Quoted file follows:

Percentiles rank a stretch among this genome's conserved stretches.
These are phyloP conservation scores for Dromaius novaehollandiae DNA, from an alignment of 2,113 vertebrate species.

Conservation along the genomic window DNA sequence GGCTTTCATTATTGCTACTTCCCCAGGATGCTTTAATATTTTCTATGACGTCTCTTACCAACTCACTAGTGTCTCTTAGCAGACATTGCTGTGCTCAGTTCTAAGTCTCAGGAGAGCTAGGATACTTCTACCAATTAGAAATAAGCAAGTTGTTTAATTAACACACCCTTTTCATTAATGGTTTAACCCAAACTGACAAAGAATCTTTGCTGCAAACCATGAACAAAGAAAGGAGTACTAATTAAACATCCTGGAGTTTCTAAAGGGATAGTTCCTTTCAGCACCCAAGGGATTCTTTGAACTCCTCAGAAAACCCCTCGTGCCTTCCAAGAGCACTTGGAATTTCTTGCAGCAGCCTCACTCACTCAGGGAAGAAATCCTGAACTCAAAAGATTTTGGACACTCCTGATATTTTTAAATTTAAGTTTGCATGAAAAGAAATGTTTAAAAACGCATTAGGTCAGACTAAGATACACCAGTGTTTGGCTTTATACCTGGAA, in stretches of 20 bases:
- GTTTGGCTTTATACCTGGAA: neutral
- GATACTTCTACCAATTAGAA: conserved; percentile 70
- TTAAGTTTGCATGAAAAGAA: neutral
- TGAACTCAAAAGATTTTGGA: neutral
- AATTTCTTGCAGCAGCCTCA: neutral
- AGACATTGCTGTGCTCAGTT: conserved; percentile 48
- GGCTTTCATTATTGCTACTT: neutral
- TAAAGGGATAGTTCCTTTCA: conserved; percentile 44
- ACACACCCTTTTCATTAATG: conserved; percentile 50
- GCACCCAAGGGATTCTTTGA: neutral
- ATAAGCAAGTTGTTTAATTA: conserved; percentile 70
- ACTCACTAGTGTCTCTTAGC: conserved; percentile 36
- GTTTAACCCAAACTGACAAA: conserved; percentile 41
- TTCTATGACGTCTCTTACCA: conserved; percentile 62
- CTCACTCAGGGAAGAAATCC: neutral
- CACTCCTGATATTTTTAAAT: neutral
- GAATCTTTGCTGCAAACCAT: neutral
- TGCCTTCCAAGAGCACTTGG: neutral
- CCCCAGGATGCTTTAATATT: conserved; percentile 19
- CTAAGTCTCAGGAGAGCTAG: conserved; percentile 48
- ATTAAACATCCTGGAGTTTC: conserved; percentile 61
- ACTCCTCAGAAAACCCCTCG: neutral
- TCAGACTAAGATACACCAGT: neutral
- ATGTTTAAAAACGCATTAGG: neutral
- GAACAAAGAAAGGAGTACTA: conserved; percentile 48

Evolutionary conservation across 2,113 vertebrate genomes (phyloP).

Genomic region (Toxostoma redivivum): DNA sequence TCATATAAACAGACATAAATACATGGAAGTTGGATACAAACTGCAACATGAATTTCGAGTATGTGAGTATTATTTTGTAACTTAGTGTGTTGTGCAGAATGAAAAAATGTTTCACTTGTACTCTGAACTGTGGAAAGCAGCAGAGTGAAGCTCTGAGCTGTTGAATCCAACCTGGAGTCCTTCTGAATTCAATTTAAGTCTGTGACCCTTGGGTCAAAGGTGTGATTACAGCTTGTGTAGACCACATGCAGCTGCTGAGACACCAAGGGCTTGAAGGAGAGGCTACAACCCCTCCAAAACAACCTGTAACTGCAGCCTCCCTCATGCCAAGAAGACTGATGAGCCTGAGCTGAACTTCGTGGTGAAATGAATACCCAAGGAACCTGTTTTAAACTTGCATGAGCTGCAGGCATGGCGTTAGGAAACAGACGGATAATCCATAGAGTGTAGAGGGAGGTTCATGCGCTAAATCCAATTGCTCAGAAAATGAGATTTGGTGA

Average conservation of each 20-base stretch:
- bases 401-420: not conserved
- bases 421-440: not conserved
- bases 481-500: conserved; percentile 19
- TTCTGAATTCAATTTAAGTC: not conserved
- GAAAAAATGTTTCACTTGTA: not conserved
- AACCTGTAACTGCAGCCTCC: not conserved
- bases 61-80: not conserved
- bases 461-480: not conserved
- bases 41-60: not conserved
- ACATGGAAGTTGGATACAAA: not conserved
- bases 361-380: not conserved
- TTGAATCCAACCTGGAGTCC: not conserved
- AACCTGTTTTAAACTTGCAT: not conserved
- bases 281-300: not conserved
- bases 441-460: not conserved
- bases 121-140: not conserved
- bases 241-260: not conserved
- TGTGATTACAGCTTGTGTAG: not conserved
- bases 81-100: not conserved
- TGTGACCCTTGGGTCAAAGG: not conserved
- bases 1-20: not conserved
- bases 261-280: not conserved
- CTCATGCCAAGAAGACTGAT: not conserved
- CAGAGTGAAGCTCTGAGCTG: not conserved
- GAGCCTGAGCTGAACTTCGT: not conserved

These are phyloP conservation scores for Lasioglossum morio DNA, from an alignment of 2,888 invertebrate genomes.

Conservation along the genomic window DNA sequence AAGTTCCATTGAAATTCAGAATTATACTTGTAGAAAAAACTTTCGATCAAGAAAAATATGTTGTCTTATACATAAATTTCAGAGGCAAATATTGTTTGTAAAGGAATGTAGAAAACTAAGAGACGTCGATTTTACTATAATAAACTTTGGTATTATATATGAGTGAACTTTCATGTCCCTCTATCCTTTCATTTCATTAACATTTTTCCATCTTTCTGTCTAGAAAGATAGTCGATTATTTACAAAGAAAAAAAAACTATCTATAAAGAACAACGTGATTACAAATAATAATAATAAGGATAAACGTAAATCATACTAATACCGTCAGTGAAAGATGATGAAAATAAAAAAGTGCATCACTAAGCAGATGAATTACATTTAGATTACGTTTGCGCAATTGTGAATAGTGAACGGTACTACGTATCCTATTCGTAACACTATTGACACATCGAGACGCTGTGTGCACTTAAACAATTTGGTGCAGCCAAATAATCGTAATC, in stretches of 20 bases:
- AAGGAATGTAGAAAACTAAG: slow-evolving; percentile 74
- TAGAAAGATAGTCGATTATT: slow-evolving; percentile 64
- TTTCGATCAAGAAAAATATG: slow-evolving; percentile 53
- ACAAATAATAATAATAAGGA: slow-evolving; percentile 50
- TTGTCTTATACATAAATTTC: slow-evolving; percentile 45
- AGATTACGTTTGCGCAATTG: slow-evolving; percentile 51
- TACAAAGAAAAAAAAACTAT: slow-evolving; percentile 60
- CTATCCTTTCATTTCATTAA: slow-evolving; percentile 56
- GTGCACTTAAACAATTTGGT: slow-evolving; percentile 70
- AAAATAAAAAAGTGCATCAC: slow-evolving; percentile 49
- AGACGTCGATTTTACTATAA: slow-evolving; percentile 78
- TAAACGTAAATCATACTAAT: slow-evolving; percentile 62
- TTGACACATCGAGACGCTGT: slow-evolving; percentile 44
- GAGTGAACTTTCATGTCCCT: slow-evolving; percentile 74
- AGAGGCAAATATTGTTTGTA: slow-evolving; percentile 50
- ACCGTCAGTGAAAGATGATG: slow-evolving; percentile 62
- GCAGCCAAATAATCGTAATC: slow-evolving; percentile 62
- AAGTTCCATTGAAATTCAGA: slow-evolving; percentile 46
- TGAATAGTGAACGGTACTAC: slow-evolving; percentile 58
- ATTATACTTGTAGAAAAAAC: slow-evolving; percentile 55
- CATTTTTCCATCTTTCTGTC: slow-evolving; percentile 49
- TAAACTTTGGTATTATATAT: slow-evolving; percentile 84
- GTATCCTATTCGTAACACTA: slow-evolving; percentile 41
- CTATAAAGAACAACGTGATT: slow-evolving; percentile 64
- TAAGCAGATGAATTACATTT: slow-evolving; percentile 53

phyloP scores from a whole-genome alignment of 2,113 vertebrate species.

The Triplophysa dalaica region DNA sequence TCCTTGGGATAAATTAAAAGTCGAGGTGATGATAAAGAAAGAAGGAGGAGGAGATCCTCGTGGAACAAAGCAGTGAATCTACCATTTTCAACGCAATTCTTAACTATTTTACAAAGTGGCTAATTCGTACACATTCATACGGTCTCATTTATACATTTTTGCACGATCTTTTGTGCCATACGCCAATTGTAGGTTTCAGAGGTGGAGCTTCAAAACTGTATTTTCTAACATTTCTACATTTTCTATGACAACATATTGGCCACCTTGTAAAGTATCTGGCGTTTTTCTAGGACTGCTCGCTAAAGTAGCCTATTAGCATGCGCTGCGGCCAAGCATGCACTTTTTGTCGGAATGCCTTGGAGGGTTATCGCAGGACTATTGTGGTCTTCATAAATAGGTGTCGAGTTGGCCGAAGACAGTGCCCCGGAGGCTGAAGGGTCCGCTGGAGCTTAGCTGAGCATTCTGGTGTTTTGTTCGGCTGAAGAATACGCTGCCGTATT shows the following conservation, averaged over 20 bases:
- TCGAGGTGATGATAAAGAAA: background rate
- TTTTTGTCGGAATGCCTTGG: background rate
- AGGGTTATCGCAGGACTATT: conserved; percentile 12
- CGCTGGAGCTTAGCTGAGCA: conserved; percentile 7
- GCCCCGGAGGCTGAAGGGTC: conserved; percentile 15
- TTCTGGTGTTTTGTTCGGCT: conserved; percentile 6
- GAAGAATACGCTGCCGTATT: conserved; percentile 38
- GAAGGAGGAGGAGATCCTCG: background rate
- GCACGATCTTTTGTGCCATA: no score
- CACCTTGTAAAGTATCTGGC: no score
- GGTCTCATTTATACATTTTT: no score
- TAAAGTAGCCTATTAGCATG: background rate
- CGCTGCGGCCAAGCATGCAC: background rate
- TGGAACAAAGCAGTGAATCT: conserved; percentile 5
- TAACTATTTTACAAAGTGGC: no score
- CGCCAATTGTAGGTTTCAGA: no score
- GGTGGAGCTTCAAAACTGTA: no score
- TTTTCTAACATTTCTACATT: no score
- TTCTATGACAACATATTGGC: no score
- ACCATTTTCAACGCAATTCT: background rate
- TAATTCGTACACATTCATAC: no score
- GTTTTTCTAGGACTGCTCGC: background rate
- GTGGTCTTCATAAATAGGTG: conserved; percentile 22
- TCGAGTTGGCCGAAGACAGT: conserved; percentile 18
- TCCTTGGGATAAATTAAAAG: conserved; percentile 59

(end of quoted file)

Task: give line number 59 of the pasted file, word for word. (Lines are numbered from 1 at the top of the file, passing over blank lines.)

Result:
- AAGGAATGTAGAAAACTAAG: slow-evolving; percentile 74